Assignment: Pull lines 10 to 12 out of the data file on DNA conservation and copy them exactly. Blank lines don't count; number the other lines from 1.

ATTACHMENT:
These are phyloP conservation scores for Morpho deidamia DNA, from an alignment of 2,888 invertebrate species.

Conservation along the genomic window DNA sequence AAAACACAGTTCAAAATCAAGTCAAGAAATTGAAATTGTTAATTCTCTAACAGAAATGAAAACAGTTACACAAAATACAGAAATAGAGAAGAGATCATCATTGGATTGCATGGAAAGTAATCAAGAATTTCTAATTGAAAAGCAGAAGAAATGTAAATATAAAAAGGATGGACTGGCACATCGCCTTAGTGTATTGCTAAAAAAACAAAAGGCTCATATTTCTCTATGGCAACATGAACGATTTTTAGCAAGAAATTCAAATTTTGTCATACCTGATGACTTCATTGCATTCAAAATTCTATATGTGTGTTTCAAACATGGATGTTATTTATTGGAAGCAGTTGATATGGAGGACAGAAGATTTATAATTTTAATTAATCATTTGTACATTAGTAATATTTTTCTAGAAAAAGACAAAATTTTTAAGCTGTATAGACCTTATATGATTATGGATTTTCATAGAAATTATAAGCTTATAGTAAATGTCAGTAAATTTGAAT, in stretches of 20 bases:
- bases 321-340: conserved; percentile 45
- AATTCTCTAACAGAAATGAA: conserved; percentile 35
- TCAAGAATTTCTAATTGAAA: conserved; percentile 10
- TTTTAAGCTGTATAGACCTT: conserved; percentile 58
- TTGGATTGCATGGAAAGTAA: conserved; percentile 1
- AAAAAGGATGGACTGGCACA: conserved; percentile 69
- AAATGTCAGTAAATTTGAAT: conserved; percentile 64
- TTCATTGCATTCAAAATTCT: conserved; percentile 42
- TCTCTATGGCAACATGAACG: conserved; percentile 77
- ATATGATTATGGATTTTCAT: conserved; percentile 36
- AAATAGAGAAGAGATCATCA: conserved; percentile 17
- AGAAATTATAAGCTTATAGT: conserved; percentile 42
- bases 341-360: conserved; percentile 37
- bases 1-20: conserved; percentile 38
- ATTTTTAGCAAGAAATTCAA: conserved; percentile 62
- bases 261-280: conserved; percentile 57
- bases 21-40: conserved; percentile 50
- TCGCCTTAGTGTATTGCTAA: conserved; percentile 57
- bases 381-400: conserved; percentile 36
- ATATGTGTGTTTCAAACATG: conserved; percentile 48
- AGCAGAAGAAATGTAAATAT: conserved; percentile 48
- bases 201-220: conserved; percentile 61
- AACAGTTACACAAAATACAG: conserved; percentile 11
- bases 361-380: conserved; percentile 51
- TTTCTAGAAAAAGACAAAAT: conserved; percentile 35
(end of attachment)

- TTCATTGCATTCAAAATTCT: conserved; percentile 42
- TCTCTATGGCAACATGAACG: conserved; percentile 77
- ATATGATTATGGATTTTCAT: conserved; percentile 36